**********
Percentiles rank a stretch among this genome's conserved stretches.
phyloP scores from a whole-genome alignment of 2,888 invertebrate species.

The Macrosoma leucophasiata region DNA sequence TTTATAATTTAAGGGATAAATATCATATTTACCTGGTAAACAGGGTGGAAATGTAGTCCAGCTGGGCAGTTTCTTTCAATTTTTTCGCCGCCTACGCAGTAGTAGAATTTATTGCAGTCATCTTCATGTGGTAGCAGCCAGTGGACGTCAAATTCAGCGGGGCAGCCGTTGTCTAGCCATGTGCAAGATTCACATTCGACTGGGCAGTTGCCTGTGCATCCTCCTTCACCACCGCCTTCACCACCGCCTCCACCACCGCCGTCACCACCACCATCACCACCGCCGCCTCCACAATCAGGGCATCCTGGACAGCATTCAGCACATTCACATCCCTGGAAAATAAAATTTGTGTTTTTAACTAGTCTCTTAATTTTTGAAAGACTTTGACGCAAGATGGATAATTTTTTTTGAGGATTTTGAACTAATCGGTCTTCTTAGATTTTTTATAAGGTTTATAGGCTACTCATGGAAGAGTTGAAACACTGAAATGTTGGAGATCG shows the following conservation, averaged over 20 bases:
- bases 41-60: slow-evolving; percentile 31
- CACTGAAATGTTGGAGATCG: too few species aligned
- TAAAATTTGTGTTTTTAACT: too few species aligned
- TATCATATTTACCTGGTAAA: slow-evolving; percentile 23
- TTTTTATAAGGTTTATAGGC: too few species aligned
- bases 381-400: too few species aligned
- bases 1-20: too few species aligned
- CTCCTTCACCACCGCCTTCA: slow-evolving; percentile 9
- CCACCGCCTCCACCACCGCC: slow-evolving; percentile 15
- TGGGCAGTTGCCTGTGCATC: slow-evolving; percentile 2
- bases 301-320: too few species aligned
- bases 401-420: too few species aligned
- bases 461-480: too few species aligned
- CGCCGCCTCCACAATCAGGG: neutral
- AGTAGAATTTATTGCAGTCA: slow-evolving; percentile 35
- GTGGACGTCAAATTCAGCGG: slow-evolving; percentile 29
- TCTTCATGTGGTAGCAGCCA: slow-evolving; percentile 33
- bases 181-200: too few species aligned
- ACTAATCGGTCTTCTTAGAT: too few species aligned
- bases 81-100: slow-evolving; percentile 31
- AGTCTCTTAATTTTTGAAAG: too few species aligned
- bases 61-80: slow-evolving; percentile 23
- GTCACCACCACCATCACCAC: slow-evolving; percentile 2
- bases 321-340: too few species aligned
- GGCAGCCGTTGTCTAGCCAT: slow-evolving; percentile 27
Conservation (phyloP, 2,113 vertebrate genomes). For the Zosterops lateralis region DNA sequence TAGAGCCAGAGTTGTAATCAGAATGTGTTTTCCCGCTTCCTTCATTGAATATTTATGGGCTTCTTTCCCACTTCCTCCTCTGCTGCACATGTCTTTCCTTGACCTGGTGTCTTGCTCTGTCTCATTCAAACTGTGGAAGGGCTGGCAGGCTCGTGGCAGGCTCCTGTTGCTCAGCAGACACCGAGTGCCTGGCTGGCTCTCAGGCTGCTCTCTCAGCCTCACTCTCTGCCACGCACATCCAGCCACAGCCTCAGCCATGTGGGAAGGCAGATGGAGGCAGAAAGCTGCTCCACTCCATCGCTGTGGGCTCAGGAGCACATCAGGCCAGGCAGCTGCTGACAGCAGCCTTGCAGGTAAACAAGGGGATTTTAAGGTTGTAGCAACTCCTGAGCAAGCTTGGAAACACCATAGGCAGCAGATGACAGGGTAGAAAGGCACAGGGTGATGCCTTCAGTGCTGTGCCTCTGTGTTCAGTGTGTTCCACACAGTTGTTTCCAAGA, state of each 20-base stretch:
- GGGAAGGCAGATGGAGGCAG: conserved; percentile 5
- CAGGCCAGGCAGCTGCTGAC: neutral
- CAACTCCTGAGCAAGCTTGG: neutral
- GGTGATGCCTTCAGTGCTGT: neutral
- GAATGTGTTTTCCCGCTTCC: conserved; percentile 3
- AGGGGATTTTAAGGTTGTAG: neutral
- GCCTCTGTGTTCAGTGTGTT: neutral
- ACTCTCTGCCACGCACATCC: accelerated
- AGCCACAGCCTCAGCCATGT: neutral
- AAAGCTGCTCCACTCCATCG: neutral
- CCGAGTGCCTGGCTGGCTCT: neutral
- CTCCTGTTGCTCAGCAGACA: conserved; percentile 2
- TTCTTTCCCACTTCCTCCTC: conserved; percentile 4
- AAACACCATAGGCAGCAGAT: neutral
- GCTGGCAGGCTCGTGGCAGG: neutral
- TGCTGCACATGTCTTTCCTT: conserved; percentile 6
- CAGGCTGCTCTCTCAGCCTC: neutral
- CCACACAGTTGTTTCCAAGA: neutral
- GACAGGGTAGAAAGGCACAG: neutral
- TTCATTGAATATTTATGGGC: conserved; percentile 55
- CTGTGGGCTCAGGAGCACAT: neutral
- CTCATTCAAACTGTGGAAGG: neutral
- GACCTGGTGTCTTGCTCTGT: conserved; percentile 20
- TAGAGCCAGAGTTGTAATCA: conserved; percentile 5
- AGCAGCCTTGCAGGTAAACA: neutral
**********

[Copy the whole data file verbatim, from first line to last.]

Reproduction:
Percentiles rank a stretch among this genome's conserved stretches.
phyloP scores from a whole-genome alignment of 2,888 invertebrate species.

The Macrosoma leucophasiata region DNA sequence TTTATAATTTAAGGGATAAATATCATATTTACCTGGTAAACAGGGTGGAAATGTAGTCCAGCTGGGCAGTTTCTTTCAATTTTTTCGCCGCCTACGCAGTAGTAGAATTTATTGCAGTCATCTTCATGTGGTAGCAGCCAGTGGACGTCAAATTCAGCGGGGCAGCCGTTGTCTAGCCATGTGCAAGATTCACATTCGACTGGGCAGTTGCCTGTGCATCCTCCTTCACCACCGCCTTCACCACCGCCTCCACCACCGCCGTCACCACCACCATCACCACCGCCGCCTCCACAATCAGGGCATCCTGGACAGCATTCAGCACATTCACATCCCTGGAAAATAAAATTTGTGTTTTTAACTAGTCTCTTAATTTTTGAAAGACTTTGACGCAAGATGGATAATTTTTTTTGAGGATTTTGAACTAATCGGTCTTCTTAGATTTTTTATAAGGTTTATAGGCTACTCATGGAAGAGTTGAAACACTGAAATGTTGGAGATCG shows the following conservation, averaged over 20 bases:
- bases 41-60: slow-evolving; percentile 31
- CACTGAAATGTTGGAGATCG: too few species aligned
- TAAAATTTGTGTTTTTAACT: too few species aligned
- TATCATATTTACCTGGTAAA: slow-evolving; percentile 23
- TTTTTATAAGGTTTATAGGC: too few species aligned
- bases 381-400: too few species aligned
- bases 1-20: too few species aligned
- CTCCTTCACCACCGCCTTCA: slow-evolving; percentile 9
- CCACCGCCTCCACCACCGCC: slow-evolving; percentile 15
- TGGGCAGTTGCCTGTGCATC: slow-evolving; percentile 2
- bases 301-320: too few species aligned
- bases 401-420: too few species aligned
- bases 461-480: too few species aligned
- CGCCGCCTCCACAATCAGGG: neutral
- AGTAGAATTTATTGCAGTCA: slow-evolving; percentile 35
- GTGGACGTCAAATTCAGCGG: slow-evolving; percentile 29
- TCTTCATGTGGTAGCAGCCA: slow-evolving; percentile 33
- bases 181-200: too few species aligned
- ACTAATCGGTCTTCTTAGAT: too few species aligned
- bases 81-100: slow-evolving; percentile 31
- AGTCTCTTAATTTTTGAAAG: too few species aligned
- bases 61-80: slow-evolving; percentile 23
- GTCACCACCACCATCACCAC: slow-evolving; percentile 2
- bases 321-340: too few species aligned
- GGCAGCCGTTGTCTAGCCAT: slow-evolving; percentile 27
Conservation (phyloP, 2,113 vertebrate genomes). For the Zosterops lateralis region DNA sequence TAGAGCCAGAGTTGTAATCAGAATGTGTTTTCCCGCTTCCTTCATTGAATATTTATGGGCTTCTTTCCCACTTCCTCCTCTGCTGCACATGTCTTTCCTTGACCTGGTGTCTTGCTCTGTCTCATTCAAACTGTGGAAGGGCTGGCAGGCTCGTGGCAGGCTCCTGTTGCTCAGCAGACACCGAGTGCCTGGCTGGCTCTCAGGCTGCTCTCTCAGCCTCACTCTCTGCCACGCACATCCAGCCACAGCCTCAGCCATGTGGGAAGGCAGATGGAGGCAGAAAGCTGCTCCACTCCATCGCTGTGGGCTCAGGAGCACATCAGGCCAGGCAGCTGCTGACAGCAGCCTTGCAGGTAAACAAGGGGATTTTAAGGTTGTAGCAACTCCTGAGCAAGCTTGGAAACACCATAGGCAGCAGATGACAGGGTAGAAAGGCACAGGGTGATGCCTTCAGTGCTGTGCCTCTGTGTTCAGTGTGTTCCACACAGTTGTTTCCAAGA, state of each 20-base stretch:
- GGGAAGGCAGATGGAGGCAG: conserved; percentile 5
- CAGGCCAGGCAGCTGCTGAC: neutral
- CAACTCCTGAGCAAGCTTGG: neutral
- GGTGATGCCTTCAGTGCTGT: neutral
- GAATGTGTTTTCCCGCTTCC: conserved; percentile 3
- AGGGGATTTTAAGGTTGTAG: neutral
- GCCTCTGTGTTCAGTGTGTT: neutral
- ACTCTCTGCCACGCACATCC: accelerated
- AGCCACAGCCTCAGCCATGT: neutral
- AAAGCTGCTCCACTCCATCG: neutral
- CCGAGTGCCTGGCTGGCTCT: neutral
- CTCCTGTTGCTCAGCAGACA: conserved; percentile 2
- TTCTTTCCCACTTCCTCCTC: conserved; percentile 4
- AAACACCATAGGCAGCAGAT: neutral
- GCTGGCAGGCTCGTGGCAGG: neutral
- TGCTGCACATGTCTTTCCTT: conserved; percentile 6
- CAGGCTGCTCTCTCAGCCTC: neutral
- CCACACAGTTGTTTCCAAGA: neutral
- GACAGGGTAGAAAGGCACAG: neutral
- TTCATTGAATATTTATGGGC: conserved; percentile 55
- CTGTGGGCTCAGGAGCACAT: neutral
- CTCATTCAAACTGTGGAAGG: neutral
- GACCTGGTGTCTTGCTCTGT: conserved; percentile 20
- TAGAGCCAGAGTTGTAATCA: conserved; percentile 5
- AGCAGCCTTGCAGGTAAACA: neutral